Scotch on a Train

Part 3.

If we can’t figure out prices at which to buy “bad” assets from the financial institutions so that we can create a “bad bank” (joke is so tempting…must resist), and if the unpredictable dilution and intermittent government action is not helping people settle on a value or establish solvency, then what can be done to sort out the banks so they can get back to lending?

A brief aside, or spur, here.  The financial institutions are not lending because they are trying to build up capital to make everyone think they are solvent and trustworthy.  They want to keep every dollar they can.  Further, given the sorry state of things, who can they trust?  (Whoa!  I know I’ve seen that station before.)

Also, I try to use the term financial institution because there are many players in this mess that are not technically banks, although many of them have converted into banks recently in order to get more federal assistance.

Back to the main line.  In the view of the Cowboy, the solution is probably going to involve nationalization.  Contrary to stereotypes, the Cowboy is not a bettin’ man, so I won’t put money on it.  And these things are very hard to predict.  But still, nationalization allows the government to set a price, clean up the books, create the “bad bank” and get on with business.  Moral hazard is not as big an issue anymore since the shareholders are wiped out.  Taxpayers are not suffering for the sake of shareholders in a failed institution.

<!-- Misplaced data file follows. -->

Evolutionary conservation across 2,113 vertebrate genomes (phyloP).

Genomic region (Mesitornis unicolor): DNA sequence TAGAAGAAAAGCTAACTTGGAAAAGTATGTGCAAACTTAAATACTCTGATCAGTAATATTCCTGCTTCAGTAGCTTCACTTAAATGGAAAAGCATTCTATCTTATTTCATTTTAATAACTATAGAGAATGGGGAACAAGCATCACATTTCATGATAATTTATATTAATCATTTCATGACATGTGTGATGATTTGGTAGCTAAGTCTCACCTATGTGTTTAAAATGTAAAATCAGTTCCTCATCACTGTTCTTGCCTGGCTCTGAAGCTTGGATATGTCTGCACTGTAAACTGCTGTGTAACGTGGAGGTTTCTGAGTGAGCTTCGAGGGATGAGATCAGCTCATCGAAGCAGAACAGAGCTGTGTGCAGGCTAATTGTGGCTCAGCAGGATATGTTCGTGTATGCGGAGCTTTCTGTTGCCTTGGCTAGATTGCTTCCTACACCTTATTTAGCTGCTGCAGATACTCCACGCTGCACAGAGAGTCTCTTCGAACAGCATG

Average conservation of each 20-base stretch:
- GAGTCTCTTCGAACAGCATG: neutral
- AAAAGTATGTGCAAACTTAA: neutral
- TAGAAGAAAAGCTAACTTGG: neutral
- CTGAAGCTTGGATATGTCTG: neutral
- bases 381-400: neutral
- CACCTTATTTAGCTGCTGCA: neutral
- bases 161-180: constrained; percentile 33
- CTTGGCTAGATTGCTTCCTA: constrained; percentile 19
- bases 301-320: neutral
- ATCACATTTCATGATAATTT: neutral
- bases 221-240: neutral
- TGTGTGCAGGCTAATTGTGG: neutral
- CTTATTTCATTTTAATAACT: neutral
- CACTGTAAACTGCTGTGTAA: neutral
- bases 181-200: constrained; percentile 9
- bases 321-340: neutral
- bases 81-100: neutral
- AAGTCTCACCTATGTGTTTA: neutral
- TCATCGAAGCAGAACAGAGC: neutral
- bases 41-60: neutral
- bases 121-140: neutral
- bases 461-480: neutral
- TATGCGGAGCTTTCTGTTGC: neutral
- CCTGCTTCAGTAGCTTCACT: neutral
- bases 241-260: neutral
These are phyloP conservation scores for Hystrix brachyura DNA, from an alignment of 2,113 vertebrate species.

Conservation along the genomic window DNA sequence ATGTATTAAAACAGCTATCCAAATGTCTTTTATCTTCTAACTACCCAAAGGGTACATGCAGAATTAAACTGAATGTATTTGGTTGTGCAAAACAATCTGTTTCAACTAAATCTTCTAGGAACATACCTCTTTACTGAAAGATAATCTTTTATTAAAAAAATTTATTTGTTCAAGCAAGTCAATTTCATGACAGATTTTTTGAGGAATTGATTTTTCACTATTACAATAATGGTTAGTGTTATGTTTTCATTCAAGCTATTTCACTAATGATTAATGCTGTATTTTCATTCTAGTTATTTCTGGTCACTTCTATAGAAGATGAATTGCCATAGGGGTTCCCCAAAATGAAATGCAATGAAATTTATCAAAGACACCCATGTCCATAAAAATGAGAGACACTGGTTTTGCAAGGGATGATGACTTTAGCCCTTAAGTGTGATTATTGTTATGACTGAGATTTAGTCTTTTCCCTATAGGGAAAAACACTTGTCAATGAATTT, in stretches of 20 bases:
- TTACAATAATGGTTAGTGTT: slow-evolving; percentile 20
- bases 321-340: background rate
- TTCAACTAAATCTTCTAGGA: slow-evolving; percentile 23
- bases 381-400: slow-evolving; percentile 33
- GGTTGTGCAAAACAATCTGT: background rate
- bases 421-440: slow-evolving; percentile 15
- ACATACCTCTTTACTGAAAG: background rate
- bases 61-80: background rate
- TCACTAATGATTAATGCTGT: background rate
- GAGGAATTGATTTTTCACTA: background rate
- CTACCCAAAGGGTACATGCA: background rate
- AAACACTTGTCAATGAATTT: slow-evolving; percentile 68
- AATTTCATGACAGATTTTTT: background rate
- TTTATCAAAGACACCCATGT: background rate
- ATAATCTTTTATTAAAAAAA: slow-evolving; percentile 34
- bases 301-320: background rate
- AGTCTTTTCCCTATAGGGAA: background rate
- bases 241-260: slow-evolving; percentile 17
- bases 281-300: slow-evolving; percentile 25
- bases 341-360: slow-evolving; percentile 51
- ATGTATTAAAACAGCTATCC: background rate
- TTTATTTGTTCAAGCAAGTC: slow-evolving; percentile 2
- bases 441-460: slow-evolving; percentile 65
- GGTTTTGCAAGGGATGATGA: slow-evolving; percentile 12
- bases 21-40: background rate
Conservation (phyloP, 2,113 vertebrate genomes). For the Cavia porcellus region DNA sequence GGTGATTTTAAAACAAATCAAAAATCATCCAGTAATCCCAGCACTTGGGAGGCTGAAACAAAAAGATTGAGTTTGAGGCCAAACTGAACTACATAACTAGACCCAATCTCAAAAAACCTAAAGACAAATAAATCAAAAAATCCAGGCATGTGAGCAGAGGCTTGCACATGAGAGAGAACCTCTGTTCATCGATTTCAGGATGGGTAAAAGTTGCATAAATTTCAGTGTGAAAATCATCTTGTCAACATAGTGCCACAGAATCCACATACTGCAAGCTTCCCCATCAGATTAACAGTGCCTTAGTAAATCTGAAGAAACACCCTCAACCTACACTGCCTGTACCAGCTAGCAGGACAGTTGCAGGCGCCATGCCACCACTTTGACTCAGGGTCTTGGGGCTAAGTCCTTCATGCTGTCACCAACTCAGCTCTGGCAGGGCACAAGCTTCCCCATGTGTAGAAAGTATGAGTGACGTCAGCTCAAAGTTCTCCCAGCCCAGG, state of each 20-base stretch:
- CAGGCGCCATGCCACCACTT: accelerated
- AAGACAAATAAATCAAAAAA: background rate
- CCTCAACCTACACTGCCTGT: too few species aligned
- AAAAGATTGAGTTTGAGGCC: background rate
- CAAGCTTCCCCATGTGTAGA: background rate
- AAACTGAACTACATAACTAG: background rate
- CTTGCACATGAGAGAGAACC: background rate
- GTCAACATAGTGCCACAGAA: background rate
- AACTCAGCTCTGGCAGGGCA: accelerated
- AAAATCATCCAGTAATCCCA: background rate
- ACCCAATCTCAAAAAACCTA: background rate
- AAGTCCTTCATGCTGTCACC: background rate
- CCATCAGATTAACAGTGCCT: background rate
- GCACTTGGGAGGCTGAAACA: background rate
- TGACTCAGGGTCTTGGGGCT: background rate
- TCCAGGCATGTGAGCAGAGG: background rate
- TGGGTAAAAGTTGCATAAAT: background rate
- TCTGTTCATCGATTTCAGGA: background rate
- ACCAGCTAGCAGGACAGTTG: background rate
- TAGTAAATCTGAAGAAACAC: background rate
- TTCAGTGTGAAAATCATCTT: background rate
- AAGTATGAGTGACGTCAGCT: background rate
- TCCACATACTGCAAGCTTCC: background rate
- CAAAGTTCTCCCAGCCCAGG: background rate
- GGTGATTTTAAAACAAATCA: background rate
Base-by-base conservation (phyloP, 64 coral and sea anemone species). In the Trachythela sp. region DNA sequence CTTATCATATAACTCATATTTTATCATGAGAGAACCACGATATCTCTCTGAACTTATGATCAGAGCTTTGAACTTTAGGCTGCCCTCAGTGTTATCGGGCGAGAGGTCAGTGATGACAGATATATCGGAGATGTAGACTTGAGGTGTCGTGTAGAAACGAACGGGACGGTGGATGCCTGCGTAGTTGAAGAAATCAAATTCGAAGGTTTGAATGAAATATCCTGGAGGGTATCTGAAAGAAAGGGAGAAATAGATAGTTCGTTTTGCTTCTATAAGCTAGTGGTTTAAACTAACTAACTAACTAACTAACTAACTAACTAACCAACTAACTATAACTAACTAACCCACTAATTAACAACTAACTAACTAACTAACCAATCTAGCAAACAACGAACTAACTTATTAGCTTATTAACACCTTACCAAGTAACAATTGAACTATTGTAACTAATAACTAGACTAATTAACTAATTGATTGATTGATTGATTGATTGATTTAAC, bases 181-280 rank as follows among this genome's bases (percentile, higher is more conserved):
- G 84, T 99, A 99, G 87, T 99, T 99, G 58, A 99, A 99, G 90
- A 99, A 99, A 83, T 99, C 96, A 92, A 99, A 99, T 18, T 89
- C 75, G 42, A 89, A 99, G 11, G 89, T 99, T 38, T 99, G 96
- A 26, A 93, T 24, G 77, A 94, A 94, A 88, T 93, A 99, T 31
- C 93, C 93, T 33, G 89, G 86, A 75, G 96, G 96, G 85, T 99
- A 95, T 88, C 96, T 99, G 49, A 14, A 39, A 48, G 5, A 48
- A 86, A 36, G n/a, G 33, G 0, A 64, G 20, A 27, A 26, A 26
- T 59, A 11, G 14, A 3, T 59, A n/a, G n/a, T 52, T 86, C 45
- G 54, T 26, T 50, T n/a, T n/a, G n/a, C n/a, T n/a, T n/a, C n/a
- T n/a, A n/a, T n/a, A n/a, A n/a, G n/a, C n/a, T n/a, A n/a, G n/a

As soon as the clean-up is finished, the financial institutions are sold to the public and the proceeds go back to government coffers.  The goal is to keep it short and sweet.

Thesis 3: Why do you nationalize?

  1. To arbitrarily set a price without inducing moral hazard.
  2. To re-establish trust.
  3. To avoid unpredictable dilution.

There is still some moral hazard.  Failing banks will fight to keep from being nationalized in order to protect management and shareholders.  But this seems to be a fight we want; they should want to avoid nationalization.  Regulators just need to ensure there’s no funny business.  Easier said than done; but doable.

Predictability, openness, clarity.

A bit of good water, yes.  Ice, absolutely not.

(to be continued)

Published in: on February 28, 2009 at 22:51  Comments Off on Scotch on a Train  
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